People will believe almost anything DM, and were there really Christians in the the 1st century CE? that's by no means a certain, even among theologians. What is almost certain is that in the 2nd and 3rd centuries there were a huge variety of christianities - with very different views about very different kinds of Jesus.

    I'm not questioning anybody's faith (although the many, many forged religious texts does suggest somebody should question the faith of certain members of various churches) If it helps people with their lives, then fine (and I know plenty of people where that seems to be the case) But it simply isn't true that  there is strong evidence for a historical Jesus.

    I don't want to row with you about it, it's a cul-de-sac of a debate, because the case on both sides is all too often fuelled by their own agendas, and because I get the impression that you are a lovely fella.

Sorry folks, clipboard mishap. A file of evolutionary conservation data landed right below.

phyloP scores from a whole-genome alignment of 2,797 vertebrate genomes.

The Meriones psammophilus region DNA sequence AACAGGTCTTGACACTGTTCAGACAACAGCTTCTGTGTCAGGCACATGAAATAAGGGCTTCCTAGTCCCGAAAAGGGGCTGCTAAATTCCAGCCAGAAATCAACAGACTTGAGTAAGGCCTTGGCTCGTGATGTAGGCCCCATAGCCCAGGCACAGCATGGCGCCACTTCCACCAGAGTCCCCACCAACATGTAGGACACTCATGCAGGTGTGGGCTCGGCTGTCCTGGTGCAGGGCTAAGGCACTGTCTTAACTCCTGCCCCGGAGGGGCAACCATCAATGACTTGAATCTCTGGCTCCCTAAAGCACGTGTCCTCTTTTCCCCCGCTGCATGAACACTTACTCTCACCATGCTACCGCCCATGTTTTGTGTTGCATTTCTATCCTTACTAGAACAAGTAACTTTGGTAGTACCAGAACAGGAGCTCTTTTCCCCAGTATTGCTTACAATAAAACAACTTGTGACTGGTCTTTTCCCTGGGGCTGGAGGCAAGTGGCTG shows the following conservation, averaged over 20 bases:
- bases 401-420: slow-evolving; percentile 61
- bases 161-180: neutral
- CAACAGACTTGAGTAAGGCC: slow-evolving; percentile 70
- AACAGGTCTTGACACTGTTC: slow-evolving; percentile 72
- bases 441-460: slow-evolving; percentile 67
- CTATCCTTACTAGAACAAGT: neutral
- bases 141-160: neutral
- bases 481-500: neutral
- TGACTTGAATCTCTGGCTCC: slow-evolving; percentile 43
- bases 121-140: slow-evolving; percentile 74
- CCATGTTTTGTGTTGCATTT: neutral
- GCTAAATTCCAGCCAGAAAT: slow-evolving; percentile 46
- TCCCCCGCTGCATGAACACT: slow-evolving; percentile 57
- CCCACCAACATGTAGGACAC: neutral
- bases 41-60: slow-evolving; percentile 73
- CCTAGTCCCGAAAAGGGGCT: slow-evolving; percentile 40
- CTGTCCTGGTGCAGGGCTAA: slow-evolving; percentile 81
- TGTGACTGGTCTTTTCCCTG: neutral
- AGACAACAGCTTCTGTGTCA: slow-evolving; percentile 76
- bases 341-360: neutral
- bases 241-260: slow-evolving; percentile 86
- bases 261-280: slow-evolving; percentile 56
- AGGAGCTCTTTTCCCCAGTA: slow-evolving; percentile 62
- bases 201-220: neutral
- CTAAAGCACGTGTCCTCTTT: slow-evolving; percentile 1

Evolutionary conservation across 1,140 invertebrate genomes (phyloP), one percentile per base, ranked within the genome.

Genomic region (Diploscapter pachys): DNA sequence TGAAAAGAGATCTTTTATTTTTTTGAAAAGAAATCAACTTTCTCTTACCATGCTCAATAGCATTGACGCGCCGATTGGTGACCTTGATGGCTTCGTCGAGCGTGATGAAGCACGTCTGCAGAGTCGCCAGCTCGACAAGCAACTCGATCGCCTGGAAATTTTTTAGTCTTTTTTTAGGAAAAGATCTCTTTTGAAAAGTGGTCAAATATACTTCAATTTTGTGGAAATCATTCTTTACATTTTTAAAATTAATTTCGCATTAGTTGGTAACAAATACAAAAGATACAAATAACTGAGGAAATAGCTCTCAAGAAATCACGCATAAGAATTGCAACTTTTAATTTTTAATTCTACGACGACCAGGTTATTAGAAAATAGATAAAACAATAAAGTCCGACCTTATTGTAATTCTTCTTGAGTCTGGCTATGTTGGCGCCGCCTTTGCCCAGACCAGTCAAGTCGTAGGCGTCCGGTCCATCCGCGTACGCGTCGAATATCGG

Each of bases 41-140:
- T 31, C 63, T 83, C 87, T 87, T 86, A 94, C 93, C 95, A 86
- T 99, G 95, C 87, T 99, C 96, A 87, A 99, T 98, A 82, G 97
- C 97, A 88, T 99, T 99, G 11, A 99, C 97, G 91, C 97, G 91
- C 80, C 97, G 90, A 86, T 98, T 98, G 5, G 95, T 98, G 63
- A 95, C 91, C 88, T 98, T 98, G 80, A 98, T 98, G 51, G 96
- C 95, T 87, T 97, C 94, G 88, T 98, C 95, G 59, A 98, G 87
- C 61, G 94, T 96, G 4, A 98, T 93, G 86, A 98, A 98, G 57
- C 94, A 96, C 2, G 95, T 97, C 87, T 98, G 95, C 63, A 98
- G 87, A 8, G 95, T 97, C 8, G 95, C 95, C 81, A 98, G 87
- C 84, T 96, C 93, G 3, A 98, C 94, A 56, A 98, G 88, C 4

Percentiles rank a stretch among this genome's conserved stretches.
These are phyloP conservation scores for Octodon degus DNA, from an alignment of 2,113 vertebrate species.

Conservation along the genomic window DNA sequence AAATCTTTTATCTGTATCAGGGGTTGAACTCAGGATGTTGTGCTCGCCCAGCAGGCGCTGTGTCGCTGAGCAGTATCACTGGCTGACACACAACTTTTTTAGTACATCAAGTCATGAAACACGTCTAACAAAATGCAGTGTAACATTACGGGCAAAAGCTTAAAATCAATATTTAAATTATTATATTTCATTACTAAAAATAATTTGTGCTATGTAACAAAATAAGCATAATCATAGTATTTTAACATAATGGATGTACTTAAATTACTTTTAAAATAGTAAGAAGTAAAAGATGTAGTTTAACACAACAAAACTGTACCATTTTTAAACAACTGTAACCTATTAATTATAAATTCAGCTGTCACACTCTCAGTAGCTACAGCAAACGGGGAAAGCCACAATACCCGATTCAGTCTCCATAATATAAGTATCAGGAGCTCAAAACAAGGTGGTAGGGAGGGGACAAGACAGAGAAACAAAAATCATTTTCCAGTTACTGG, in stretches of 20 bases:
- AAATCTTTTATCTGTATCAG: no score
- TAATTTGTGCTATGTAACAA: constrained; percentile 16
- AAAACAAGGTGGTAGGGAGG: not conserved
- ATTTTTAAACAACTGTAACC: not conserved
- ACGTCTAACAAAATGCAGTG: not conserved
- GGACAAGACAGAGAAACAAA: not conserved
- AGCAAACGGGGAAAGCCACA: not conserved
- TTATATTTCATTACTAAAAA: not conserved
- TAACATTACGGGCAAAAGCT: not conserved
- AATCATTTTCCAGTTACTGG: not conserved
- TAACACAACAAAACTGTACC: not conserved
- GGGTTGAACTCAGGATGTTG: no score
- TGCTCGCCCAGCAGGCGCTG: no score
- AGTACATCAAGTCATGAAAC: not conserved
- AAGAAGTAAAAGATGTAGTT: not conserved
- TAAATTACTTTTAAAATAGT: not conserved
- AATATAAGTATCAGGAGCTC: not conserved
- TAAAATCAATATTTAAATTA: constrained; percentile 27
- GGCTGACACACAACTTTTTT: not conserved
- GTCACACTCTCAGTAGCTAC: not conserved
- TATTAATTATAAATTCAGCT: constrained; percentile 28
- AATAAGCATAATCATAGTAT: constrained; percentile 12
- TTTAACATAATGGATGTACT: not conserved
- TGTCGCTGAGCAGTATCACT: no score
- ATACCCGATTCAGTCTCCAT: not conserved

• Thanks Zeno.  I don’t take it as row at all.  It’s an exchange of views on a fascinating debate.  I just hope we’re not boring our fellow posters on here.

    I’m not an academic but in my reading on this issue I’ve understood the weight of academic research comes down on the side of there being a historical Jesus.  And again, I do not mean the ‘Christ of faith’.  Am I wrong in this?  Of course, there’s no definitive killer evidence on either side of the argument but that must surely be the case for all noted people of antiquity, such as say….the founder of stoicism!?

    Just a couple of points to pick up on:
    You say there’s not more evidences to the ones I quoted.  However even in the Wikipedia page I posted above there are more - Mara bar Sarapion, Suetonius, Pliny the Younger, Lucian of Samosata, Thallus, and Celsus.  And then there’s the four Gospels which, regardless of how you approach them, are extremely important historical documents containing reliable information on the first century period.  I realise all of these documents have debates and opinions attached to them, but isn’t that simply the way of scholarship and all ancient literature?